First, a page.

Saturday, 29 June 2013

The Great Gatsby branding

Baz Luhrmann's version of The Great Gatsby seems to have got middling reviews, but for my part I think its his best effort since the seminal Romeo + Juliet. I have a bit of a love-hate relationship with his films as I adore his production design and branding, but don't get on with their unrelenting theatricality. The latter is reigned-in for Gatsby, so its a happier combination for me.

I was struck by the branding as soon as the film's posters emerged. However, it wasn't until this week just gone that I got to actually see the film. A quick google thereafter led me to Like Minded Studio's Behance page detailing their excellent work on the project. Below is a small selection of the images they have uploaded, but I implore you to click through and take a look at the whole set.

Their exploration of the deco style is reassuringly comprehensive and some of what I assume are early proposals are wonderful. The rectilinear gilded architectural detail which was eventually chosen is very apt and in the film's titles it is broken down and used playfully by the motion graphics team.

Wednesday, 26 June 2013

rekall - a tumblr to die for

First off apologies for the slow posting of late. There are lots of exciting things afoot here in Nottingham and I hope to tell you more about them when things have calmed down a bit.

In the meantime a friend has just linked to the tumblr rekall. I can basically just delete my Cyberpunk1984 Gimme now because this is a hands-down more awesome collection of 80s sci-fi than I could ever hope to assemble.


Sunday, 16 June 2013

NSFW: The Man Whose Mind Exploded

Yesterday I was at the Sheffield Documentary Festival to see a film a friend had mentioned. The title immediately grabbed my attention, and the trailer is equally compelling. Be warned, even the snippets below include some graphic images and language.

The Man Whose Mind Exploded is an intimate tale of the friendship between filmmaker Toby Amies and the late (and self-named) Drako Oho Zarhazar. Drako was known to many in his home town of Brighton as a colourful local figure with his makeup, tattoos and flamboyant sense of dress. He would cheerfully tell anyone who would listen about his life - modelling for Salvador Dali and his career on stage and in underground film. However, these tales would be staccato and repetitive because Drako had severe memory problems as a result of several serious accidents. Robbed of his short term memory and with patchy long-term recollections he lived in the present. His coping strategy was to construct a spiritual mantra of "Trust. Absolute. Unconditional." This meant he would trust everyone who he came across.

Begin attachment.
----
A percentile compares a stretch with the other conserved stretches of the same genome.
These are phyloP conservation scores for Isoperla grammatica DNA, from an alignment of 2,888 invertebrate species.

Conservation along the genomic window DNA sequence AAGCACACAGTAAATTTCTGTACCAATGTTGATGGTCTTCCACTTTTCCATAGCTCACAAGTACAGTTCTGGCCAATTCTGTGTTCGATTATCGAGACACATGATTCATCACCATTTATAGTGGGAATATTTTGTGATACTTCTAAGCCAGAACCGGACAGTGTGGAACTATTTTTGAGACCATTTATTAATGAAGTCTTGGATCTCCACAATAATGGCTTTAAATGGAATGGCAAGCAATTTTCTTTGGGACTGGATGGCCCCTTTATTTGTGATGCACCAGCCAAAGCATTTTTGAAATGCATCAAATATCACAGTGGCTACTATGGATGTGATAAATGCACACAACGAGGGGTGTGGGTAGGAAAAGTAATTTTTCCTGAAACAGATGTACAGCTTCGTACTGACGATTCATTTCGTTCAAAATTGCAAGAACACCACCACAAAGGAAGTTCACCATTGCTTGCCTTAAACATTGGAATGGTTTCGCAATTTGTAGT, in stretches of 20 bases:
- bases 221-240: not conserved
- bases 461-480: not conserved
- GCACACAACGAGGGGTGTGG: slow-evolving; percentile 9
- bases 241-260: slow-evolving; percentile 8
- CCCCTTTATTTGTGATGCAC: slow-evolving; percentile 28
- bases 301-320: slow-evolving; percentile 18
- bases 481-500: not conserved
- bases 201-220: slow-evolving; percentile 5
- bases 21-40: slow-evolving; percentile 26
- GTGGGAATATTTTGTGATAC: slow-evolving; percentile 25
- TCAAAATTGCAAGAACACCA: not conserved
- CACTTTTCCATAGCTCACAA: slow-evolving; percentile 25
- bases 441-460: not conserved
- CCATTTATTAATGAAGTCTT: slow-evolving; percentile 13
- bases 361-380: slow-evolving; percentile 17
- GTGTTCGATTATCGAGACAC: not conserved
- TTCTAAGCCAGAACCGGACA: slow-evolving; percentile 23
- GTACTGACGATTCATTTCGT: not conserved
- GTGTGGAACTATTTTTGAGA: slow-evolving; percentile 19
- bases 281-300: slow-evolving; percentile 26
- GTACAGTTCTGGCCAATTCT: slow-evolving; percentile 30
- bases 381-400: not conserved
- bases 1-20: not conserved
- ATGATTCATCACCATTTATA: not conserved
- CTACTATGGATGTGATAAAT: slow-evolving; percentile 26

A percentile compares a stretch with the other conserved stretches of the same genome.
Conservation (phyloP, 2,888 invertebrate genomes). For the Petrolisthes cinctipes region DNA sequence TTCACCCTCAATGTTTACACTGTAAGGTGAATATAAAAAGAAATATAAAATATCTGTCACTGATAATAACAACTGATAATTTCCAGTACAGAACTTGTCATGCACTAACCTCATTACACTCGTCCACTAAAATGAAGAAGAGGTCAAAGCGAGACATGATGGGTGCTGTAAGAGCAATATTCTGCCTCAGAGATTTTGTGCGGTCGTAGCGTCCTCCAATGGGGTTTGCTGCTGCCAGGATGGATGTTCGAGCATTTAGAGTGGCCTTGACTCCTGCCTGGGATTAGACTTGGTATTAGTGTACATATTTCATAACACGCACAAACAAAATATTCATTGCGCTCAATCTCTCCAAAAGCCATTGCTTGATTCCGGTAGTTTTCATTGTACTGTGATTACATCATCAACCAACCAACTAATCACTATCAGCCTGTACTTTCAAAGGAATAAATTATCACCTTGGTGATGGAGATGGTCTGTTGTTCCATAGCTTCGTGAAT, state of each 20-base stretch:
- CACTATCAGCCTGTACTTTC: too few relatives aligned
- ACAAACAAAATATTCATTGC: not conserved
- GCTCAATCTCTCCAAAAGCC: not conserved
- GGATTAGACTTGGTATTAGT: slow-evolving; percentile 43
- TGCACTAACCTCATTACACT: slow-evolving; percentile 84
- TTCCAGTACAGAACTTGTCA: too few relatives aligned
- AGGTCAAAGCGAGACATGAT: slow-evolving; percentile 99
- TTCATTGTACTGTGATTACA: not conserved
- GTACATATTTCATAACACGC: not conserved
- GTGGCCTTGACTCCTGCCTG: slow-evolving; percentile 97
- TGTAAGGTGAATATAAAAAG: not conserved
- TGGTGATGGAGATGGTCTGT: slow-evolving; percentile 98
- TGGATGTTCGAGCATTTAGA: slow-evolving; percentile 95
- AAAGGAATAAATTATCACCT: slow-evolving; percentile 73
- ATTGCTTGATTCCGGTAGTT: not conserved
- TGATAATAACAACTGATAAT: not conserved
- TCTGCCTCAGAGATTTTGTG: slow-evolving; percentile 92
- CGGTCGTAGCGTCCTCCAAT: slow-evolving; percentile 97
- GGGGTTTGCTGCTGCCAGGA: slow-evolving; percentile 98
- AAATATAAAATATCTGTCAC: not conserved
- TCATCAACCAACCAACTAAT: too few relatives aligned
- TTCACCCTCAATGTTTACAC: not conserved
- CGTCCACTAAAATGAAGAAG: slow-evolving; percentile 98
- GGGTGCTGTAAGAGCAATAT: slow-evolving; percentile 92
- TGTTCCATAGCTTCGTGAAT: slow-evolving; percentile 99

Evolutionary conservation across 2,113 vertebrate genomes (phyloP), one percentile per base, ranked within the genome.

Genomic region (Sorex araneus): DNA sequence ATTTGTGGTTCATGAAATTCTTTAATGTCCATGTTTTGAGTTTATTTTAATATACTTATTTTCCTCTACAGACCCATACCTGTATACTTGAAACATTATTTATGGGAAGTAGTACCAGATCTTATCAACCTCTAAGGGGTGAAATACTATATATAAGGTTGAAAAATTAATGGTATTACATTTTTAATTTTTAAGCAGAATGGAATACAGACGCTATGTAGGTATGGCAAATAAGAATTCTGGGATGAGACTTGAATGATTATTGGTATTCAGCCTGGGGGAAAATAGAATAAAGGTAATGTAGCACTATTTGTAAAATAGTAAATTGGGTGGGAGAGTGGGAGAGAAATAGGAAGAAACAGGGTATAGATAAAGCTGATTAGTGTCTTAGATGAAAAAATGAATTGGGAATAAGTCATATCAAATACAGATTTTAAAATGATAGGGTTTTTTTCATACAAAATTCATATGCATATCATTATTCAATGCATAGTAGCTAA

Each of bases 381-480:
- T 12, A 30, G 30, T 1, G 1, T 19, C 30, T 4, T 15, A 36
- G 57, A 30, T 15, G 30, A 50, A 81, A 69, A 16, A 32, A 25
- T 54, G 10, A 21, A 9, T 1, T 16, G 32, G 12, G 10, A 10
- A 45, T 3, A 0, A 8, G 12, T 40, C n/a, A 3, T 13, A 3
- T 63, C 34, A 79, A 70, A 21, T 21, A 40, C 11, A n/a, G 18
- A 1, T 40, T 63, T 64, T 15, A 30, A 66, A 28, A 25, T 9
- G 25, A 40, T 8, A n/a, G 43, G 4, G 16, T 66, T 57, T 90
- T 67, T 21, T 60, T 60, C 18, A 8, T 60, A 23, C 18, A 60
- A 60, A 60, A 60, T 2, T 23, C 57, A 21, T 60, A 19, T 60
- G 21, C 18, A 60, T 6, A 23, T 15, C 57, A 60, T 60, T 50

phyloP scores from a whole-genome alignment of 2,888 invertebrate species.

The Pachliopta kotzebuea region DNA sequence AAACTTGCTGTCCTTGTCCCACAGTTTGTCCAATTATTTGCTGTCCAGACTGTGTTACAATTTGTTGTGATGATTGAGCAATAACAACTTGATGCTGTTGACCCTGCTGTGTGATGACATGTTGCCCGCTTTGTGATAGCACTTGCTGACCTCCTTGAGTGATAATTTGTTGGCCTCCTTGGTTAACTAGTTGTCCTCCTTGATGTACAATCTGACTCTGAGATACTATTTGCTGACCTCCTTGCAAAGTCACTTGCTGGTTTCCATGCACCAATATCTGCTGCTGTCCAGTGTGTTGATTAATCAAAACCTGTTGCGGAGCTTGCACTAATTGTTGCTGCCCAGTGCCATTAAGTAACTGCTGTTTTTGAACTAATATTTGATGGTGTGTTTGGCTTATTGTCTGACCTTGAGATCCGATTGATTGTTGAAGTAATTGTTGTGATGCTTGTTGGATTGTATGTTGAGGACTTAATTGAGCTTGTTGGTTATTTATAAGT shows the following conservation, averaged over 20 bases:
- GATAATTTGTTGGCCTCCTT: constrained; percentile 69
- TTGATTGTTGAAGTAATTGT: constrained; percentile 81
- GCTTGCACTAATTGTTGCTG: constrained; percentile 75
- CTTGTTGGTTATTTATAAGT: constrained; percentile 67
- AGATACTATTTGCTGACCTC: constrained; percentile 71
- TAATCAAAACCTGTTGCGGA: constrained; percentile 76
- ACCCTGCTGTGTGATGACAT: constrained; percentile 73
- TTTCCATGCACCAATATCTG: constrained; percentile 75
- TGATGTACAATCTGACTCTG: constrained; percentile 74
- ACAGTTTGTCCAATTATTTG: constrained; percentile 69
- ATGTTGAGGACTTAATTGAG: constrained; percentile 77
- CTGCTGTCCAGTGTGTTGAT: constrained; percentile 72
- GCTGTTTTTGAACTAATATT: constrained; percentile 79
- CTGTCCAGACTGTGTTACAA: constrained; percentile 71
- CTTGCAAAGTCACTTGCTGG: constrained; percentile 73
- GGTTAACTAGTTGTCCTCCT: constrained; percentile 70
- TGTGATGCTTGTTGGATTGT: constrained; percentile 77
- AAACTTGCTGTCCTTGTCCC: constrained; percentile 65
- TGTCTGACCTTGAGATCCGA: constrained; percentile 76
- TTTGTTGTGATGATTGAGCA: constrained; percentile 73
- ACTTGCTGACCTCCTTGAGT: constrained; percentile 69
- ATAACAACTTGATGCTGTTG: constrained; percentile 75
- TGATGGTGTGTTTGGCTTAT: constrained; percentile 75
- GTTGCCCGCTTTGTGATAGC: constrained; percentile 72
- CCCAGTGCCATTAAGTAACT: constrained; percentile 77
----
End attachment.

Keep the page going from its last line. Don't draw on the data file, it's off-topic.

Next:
This trust is at the centre of the film. His barriers, particularly about his homosexuality, were nonexistent. He would happily let people into his flat, which was plastered with a mixture of pornographic images, photos from his past and notes to himself to call the doctor. The latter were more often than not ignored, which leads to Amies' growing frustration as Drako's health gradually fails. Indeed, Amies is increasingly a character in the film, which is no bad thing as we see Drako through the eyes of someone who cares and worries about him.

Amies was on-hand for a Q&A after the showing and his answers were very revealing. He chose to focus on Drako's last years rather than his fascinating life story because it reflected his subject's unique state - to live in the 'now'. In a poignant introduction he asserted that a true artist is someone who makes you see the world in a different way. This is what Drako did above all things with his unfailing good humor and implicit trust in those around him.

Saturday, 15 June 2013


Just returned from a day trip to watch a film in the city's annual documentary festival. I was amazed at the quality of the architecture and design about the place. 

Sunday, 9 June 2013

Lostboat by

Below are stills from a wonderful project by Inkstudio. Using coloured paper, plants and stones they have created a tiny microcosm - a hybrid of an Ewok treehouse and Tom Ungerer's The Three Robbers.

I love the way the work is honest about the materials used. They artists do not try and disguise any of the components by painting, plastering or trompe l'oeil. The paper remains paper, dirt is dirt and the string is just that. All the while the whole remains beautiful and evocative.

Disguise is increasingly a big bugbear of mine. I find myself siding with the Arts and Crafts movement and their mantra of 'Truth to materials'.

Friday, 7 June 2013


Awesome graphic designer Kilian Eng has been working as a concept artist on the new film KOYAKATSI by Ayoub Qanir. The trailer for the film went online this week and I must say it looks stunning. It features fashionably geometric dystopian architecture, retro cars and a robot cat that looks like he snuck out of a Roger Dean painting. Eng's work is clearly visible in the set designs, although his typical use of 80s electro hues is replaced by a very desaturated palette.

KOYAKATSI from Ayoub Qanir on Vimeo.